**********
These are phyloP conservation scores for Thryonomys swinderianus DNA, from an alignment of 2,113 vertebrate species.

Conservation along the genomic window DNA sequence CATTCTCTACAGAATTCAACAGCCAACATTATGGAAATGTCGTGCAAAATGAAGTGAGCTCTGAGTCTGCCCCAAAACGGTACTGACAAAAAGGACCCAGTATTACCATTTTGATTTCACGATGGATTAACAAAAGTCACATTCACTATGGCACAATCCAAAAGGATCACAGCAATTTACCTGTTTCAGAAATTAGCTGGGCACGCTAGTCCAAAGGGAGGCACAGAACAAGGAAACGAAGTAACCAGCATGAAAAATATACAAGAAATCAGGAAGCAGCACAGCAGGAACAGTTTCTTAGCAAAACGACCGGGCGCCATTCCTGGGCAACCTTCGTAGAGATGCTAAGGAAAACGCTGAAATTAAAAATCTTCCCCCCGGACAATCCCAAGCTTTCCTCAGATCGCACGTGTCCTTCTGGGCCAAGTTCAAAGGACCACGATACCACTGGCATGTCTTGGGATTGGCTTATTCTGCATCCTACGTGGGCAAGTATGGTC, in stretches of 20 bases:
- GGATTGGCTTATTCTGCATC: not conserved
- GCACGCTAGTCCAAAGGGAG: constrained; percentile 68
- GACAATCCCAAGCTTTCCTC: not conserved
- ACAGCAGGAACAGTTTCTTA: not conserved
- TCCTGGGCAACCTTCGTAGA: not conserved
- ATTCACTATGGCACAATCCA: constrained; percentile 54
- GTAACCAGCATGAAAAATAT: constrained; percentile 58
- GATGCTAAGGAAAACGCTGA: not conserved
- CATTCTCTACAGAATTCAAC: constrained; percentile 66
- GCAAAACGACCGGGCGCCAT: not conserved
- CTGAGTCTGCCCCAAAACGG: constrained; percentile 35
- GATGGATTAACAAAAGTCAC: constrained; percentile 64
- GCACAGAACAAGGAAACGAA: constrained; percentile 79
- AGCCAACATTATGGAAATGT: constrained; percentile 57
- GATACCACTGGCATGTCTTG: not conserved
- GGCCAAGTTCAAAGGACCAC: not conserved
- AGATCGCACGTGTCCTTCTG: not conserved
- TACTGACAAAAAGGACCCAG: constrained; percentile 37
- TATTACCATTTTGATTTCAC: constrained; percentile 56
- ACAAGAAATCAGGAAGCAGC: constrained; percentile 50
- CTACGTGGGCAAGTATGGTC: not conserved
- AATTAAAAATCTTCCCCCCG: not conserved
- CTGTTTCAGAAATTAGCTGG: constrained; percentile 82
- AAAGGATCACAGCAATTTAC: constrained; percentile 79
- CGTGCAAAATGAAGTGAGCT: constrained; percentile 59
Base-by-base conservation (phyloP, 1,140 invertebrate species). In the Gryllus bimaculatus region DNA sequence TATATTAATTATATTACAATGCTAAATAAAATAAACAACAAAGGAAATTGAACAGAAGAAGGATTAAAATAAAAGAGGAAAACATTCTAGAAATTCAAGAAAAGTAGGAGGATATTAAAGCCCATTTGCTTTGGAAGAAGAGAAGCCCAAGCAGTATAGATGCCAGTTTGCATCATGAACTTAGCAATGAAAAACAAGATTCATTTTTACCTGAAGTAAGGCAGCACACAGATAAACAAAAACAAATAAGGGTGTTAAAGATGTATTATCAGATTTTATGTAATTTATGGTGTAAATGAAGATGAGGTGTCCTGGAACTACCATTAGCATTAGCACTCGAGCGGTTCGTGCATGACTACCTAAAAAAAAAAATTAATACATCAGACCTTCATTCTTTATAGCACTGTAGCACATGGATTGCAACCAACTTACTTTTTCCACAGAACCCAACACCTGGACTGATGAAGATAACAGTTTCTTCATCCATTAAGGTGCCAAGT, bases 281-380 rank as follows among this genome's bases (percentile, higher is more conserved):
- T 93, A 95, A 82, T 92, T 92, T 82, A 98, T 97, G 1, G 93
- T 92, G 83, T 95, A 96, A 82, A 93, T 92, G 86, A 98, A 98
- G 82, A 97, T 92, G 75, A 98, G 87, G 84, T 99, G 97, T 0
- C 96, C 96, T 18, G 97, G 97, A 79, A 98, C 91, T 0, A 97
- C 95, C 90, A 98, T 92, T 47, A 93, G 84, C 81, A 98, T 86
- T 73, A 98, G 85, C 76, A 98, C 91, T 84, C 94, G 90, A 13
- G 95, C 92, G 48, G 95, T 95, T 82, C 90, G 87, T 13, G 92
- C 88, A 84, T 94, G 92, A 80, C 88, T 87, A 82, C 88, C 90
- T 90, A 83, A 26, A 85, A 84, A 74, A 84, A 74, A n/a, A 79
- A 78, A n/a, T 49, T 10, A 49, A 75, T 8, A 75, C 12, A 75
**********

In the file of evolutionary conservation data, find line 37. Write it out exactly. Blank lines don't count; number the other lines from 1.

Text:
- T 90, A 83, A 26, A 85, A 84, A 74, A 84, A 74, A n/a, A 79